• That's right, thanks for the interesting information @JJJ. Somebody already suggested the clever compromise of saying "the 1900's" "the 2000's" etc to bypass avoidable paradox. We can easily choose to use that terminology here. I now edited that into my answer. – English Student Mar 18 '18 at 17:50
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The twenty-first century started on 1 January 2001. 2000 was the last year of the twentieth century, just as 100 was the last year of the first century.

The hoo-hah over the major change from 1999 to 2000 was not a celebration of a new century, but rather the change from 19 to 20. The so-called "Millennium bug" was a factor in both the hoo-hah and a popular misconception that it's the first two digits which define the boundaries. It's true that ticking over from 1999 to 2000 seems a far greater change than from 2000 to 2001, but it simply means that you have entered the 2000th year; it doesn't mean that you have completed 2000 years or twenty centuries.

ISO 8601 is a standard form for data interchange. It doesn't define language. Indeed, it defines an entirely artificial Year Zero and has no specification of centuries anyway.

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I would argue to follow the ISO 8601 standard. That way, decades are associated with centuries, so the first decade of this millennium (2000-2009) is entirely in the 21-st century, rather than being split over the 20th and 21st.

I would also like to point out that ISO 8601 is not just something programmers use, to that end I am citing the Oxford Living Dictionary, which acknowledges the use of ISO 8601 in practice:

Strictly speaking, centuries run from 01 to 100, meaning that the new century begins on the first day of the year 01 (i.e. 1 January 1901, 1 January 2001, etc.).

In practice and in popular perception, however, the new century is held to begin when the significant digits in the date change, e.g. on 1 January 2000, when 1999 became 2000. Since the 1st century ran from the year 1 to the year 100, the ordinal number (i.e. second, third, fourth, etc.) used to denote the century will always be one digit higher than the corresponding cardinal digit(s). Thus, 1066 is a date in the 11th century, 1542 is a date in the 16th century, and so on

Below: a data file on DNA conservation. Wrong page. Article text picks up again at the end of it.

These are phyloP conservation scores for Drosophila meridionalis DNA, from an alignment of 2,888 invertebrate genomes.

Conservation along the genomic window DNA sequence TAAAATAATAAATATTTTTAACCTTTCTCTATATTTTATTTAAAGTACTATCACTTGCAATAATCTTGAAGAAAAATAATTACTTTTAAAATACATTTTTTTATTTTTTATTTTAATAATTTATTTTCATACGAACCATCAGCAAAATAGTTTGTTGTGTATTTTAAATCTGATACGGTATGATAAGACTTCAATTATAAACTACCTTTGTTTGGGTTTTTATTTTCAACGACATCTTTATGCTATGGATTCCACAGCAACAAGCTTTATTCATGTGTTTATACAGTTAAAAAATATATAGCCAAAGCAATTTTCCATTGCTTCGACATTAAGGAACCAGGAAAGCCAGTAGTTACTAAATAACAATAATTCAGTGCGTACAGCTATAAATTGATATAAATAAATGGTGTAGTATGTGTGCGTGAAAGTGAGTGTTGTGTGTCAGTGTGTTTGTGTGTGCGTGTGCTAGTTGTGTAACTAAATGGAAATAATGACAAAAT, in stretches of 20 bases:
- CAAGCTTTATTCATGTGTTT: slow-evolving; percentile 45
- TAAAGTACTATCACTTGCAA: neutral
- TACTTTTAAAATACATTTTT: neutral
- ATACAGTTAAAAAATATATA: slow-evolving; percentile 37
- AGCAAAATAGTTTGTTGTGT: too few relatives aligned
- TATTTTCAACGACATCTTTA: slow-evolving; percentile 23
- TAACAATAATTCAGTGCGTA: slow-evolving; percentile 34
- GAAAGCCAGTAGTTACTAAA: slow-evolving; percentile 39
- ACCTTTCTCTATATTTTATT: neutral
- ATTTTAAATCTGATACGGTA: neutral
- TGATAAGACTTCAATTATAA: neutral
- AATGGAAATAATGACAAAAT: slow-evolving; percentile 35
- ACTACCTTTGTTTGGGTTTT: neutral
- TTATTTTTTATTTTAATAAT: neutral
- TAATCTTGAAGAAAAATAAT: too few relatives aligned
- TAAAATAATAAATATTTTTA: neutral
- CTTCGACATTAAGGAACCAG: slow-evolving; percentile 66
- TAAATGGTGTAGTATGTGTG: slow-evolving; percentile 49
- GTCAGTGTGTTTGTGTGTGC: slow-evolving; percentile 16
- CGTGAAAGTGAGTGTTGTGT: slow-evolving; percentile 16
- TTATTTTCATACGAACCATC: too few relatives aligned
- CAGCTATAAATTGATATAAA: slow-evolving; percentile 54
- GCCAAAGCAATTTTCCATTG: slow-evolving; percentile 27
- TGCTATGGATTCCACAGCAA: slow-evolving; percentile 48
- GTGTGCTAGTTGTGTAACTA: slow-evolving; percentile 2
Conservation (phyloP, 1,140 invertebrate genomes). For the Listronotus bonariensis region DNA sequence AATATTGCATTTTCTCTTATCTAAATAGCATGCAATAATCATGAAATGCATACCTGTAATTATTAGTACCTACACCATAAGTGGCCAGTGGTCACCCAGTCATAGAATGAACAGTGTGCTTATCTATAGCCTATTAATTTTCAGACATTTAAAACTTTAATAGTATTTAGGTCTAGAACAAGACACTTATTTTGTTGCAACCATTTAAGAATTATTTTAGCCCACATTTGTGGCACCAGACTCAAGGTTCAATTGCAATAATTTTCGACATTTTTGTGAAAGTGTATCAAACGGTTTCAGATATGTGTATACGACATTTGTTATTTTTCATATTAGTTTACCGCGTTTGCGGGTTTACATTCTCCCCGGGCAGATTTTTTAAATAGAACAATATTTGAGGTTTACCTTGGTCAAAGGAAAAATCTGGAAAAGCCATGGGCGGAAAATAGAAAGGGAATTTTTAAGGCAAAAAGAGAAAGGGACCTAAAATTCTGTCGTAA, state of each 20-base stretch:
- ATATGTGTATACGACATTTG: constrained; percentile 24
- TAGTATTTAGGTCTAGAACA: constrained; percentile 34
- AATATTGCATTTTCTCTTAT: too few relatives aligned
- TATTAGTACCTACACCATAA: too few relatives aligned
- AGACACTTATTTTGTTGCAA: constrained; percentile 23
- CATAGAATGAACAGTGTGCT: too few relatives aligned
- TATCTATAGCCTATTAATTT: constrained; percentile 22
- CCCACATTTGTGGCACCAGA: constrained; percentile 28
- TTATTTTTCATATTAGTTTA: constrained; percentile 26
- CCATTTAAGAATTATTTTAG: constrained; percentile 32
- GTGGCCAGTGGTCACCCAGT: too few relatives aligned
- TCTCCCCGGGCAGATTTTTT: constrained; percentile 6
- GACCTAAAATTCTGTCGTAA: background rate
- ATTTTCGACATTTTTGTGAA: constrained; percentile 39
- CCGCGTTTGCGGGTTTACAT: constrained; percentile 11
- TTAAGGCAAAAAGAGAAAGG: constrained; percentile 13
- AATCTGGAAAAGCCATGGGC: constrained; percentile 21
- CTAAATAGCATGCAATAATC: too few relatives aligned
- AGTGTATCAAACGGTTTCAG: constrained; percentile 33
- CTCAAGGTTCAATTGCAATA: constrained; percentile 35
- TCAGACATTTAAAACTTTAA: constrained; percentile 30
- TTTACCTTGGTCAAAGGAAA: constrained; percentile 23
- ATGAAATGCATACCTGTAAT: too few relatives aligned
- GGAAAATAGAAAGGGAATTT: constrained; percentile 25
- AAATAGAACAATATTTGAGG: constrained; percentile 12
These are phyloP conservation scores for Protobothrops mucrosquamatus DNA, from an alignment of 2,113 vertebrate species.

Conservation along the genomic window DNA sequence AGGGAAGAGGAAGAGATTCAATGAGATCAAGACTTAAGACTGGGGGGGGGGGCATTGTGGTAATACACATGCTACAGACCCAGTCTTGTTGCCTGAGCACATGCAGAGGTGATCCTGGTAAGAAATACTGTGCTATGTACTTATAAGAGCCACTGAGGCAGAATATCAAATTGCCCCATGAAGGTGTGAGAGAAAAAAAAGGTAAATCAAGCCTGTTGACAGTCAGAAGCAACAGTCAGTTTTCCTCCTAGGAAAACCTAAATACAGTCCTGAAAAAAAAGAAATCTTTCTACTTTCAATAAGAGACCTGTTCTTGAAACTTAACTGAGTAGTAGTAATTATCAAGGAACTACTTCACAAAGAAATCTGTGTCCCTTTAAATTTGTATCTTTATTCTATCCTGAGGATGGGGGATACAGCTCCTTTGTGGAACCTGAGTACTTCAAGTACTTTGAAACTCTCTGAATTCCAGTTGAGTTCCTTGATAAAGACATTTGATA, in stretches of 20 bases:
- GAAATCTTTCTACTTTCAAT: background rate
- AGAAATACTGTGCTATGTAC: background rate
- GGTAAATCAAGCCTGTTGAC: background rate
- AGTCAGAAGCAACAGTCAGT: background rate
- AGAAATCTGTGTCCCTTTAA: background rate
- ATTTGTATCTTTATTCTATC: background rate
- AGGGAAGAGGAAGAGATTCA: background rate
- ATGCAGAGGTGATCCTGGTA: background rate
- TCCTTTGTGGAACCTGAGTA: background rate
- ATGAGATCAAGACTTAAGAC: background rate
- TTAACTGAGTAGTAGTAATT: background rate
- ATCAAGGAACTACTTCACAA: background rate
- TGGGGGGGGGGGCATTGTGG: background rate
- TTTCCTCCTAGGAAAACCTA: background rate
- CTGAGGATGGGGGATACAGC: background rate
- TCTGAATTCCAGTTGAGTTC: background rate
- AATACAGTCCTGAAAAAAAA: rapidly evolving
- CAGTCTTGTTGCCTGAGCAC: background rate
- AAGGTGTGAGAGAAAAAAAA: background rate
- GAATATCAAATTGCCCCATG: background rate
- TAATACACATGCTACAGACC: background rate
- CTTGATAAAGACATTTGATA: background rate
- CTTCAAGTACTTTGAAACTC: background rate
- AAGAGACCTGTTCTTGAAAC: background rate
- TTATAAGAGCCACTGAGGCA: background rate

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    The timeline from Oxford Reference support the 20th century ending in 1999. On the other hand a Huffington Post 20th century timeline ends in 2000. So, it seems like either way would be fine (or either way could be wrong, depending on your perspective...) Maybe we should make it a BrE versus AmE thing ;) – ColleenV Mar 17 '18 at 22:11
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I would like to propose a new method which will happily be adopted by all communities. First the problems with the two methods, and then, following, the solution that works around both.

Problems: - It is so obvious that a century should change with the digits: 1899 goes with the 1800's and 1900 should obviously then go with the 1900's. But... - There is no year 0, causing the first year of the first century to be year 1, and then logically

Caveat: The second point was explained to all of us in 6th grade history. And we all got used to it. Or some of us got used to it and other's didn't care. Or no one got used to it, but those grade grubbing little bastards at the front of the class with their glasses and their hand-raising and their 'think-they're-so-smart'ing somehow remembered it past the test.

Solution:

CREATE A YEAR ZERO OUT OF ONE BC AND SHIFT EVERYTHING BEFORE THEN BY ONE

The implications of this proposal are profoundly simplifying.

  • we'll be able to use 'century' as you suggest and everyone else will be able to label things logically: 1900 is in the 1900's.

  • for all those people who would complain, having their birthdays all messed up because of the BC year change, hah, suck, you're all dead. Which is to say no one will complain because no one cares.

You're all welcome.

Next problem: 1950 is in the 20th century? That's messed up.

  • 2
    Thank you for the laugh :D – Mari-Lou A Mar 17 '18 at 18:30
  • This is exactly what ISO 8601 does. – Andrew Leach Mar 17 '18 at 22:23
  • @JJJ ISO 8601 is a data interchange standard, which is why it says that the interpretation of dates prior to 1582 need to be agreed between the parties discussing them. Where it's necessary to go back that far, the standard defines "0000" as 1BC and "0001" as 1AD. So no, 2018 is 2018 in ISO terms or Gregorian terms. – Andrew Leach Mar 18 '18 at 9:15
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    You realise, of course, that if this protocol is adopted, none of the years in the 20th century will begin with "20". Having got rid of the one "20xx" year, you should go the whole hog and introduce a "zeroth century", making all "19xx" years part of the renamed "19th century". :P – Lawrence Mar 18 '18 at 9:23